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Mussels Better Protected from Sea Stars in a CO2-Enriched World

Paper Reviewed
Keppel, E.A., Scrosati, R.A. and Courtenay, S.C. 2015. Interactive effects of ocean acidification and warming on subtidal mussels and sea stars from Atlantic Canada. Marine Biology Research 11: 337-348.

Many biologists have long been concerned about the potential consequences of the historical and still-on-going increase in the atmosphere's CO2 concentration on both the degree of atmospheric warming and the concomitant increase in ocean acidification that these phenomena may cause to occur. And driven by these concerns, Keppel et al. (2015) sought to determine the potentials of these two phenomena to impact the feeding of sea stars (Asterias rubens) -- which they collected from Antigonish Harbour, Nova Scotia, Canada -- on mussels (Mytilus edulis) that they collected from the same location.

Adjusting the degree of ocean water acidification and temperature to values predicted by climate alarmists to likely prevail at the end of the current century, the three researchers found the sea stars to be negatively affected in terms of growth rate, consumption rate and calcified mass by the lower pH, with growth further reduced by the 4°C higher temperatures projected to prevail throughout the summer months of July and August. Mussel growth rates, on the other hand, were positively affected by the lowered pH and showed no response to the higher temperatures within the tested range.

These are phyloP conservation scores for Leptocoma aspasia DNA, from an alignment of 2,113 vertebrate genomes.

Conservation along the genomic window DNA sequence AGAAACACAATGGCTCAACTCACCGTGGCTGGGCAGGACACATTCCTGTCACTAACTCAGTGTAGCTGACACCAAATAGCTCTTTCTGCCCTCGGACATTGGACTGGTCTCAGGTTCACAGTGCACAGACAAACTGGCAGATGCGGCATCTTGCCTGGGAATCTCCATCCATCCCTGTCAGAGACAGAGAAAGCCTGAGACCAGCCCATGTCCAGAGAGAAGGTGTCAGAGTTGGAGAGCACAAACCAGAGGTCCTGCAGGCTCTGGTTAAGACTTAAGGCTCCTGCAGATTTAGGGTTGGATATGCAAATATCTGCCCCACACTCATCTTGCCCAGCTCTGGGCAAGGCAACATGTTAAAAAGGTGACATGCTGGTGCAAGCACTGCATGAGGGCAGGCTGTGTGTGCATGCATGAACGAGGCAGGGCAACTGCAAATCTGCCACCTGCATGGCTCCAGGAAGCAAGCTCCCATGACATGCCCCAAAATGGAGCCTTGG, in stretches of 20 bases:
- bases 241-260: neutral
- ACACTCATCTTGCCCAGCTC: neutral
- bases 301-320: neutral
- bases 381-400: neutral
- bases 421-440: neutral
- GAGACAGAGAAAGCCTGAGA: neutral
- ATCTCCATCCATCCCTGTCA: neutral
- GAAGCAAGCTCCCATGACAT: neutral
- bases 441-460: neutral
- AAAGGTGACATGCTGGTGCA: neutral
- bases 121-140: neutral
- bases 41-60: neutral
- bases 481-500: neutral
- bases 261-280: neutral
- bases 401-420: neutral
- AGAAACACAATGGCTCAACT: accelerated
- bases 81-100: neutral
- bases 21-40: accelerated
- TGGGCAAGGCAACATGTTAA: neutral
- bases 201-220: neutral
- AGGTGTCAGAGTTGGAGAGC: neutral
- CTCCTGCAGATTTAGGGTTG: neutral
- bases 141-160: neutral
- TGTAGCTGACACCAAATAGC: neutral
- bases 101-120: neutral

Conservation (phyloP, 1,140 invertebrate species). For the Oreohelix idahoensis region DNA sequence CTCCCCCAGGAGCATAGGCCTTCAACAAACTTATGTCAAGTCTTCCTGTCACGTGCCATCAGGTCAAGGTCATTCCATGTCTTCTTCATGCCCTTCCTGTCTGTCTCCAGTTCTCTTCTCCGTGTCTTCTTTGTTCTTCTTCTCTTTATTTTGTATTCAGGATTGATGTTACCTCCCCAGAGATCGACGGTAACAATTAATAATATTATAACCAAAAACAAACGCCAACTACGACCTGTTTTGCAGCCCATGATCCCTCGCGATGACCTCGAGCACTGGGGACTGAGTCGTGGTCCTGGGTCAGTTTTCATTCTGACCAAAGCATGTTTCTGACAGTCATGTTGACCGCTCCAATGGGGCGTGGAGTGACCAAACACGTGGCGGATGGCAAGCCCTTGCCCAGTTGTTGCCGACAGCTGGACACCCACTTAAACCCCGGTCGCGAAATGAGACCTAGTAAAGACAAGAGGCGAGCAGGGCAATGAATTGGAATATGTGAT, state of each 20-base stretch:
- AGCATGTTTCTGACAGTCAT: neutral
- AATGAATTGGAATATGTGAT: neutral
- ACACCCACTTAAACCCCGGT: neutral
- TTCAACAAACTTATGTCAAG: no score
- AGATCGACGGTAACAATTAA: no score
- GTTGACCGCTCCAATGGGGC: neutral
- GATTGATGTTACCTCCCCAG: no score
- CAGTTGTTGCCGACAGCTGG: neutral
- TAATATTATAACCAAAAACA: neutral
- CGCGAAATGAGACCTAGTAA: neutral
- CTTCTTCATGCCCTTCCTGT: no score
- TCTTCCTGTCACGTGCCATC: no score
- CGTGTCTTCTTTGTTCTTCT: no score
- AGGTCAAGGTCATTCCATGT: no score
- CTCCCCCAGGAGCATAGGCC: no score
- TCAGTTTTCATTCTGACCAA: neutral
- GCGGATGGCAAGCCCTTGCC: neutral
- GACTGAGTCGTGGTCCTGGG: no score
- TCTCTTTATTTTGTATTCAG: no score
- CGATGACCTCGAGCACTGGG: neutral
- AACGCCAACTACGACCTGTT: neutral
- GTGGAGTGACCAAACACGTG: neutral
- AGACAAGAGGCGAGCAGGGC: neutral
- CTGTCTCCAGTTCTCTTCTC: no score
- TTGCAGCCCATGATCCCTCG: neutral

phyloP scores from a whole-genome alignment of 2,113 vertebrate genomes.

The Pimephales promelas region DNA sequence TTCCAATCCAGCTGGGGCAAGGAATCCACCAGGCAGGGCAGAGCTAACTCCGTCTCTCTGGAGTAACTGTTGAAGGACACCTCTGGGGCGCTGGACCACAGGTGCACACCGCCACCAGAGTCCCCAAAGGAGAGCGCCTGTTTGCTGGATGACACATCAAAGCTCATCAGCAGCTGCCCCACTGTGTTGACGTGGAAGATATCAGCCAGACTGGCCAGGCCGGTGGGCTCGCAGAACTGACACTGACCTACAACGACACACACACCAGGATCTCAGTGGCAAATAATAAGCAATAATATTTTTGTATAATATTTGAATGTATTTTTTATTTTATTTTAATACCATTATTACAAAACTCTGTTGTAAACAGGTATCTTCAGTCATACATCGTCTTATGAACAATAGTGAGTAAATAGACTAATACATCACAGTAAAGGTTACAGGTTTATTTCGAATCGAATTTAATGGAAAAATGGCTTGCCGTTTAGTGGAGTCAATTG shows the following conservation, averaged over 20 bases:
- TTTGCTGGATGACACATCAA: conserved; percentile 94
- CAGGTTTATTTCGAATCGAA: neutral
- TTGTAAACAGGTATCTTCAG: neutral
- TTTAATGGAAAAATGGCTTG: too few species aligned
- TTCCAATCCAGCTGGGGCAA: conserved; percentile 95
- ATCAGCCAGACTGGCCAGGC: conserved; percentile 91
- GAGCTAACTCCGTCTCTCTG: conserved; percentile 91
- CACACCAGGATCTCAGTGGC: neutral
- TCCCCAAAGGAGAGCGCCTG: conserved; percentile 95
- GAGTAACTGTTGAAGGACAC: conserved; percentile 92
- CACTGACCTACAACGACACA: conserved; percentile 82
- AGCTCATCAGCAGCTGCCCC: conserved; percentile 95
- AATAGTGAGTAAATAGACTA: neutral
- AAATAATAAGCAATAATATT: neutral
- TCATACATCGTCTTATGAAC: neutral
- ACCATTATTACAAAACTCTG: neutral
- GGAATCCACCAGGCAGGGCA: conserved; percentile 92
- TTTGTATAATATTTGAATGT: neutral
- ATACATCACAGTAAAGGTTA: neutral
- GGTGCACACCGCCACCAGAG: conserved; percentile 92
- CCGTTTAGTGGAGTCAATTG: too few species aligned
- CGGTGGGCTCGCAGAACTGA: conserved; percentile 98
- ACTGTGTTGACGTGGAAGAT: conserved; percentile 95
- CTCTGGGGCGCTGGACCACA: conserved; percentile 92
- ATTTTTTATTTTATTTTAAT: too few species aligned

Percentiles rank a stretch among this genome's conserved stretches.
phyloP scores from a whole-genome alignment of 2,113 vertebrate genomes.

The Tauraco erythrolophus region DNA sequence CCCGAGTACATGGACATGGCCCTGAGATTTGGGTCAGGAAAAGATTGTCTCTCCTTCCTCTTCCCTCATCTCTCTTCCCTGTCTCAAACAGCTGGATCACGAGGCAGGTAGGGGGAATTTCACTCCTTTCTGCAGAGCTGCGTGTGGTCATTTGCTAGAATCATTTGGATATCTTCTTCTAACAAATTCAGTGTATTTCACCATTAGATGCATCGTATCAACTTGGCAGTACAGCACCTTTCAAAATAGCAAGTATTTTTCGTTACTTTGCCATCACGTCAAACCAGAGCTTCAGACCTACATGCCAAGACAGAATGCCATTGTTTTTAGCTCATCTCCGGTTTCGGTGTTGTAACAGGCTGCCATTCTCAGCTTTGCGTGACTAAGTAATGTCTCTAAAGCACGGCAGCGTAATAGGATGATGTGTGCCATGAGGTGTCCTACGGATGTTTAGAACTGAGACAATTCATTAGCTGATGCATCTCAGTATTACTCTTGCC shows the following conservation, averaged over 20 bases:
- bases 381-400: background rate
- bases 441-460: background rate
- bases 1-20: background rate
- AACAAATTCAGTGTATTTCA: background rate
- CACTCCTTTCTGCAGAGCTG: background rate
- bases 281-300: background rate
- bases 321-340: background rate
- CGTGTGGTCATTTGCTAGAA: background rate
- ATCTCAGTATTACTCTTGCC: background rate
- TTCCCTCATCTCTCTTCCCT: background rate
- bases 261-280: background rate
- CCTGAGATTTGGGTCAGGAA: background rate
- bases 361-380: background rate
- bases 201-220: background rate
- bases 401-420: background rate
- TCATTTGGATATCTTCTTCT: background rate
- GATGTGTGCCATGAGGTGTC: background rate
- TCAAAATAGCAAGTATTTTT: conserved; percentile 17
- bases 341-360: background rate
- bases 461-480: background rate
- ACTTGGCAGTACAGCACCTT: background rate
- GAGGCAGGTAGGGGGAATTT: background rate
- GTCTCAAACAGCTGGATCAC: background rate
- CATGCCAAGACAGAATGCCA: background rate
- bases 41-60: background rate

In light of these findings, i.e. that M. edulis may benefit from lower predation pressure due to a combination of lower sea star consumption rate and their own faster attainment of larger size-determined refuge -- with the ultimate result that "ocean acidification and warming may thus lead to altered sea star and mussel populations and associated changes in community structure" -- the work of Keppel et al. suggests that the mussels they studied, as well as those of other locations, may fare far better in a CO2-enriched world of the future than they do currently.

Posted 10 July 2015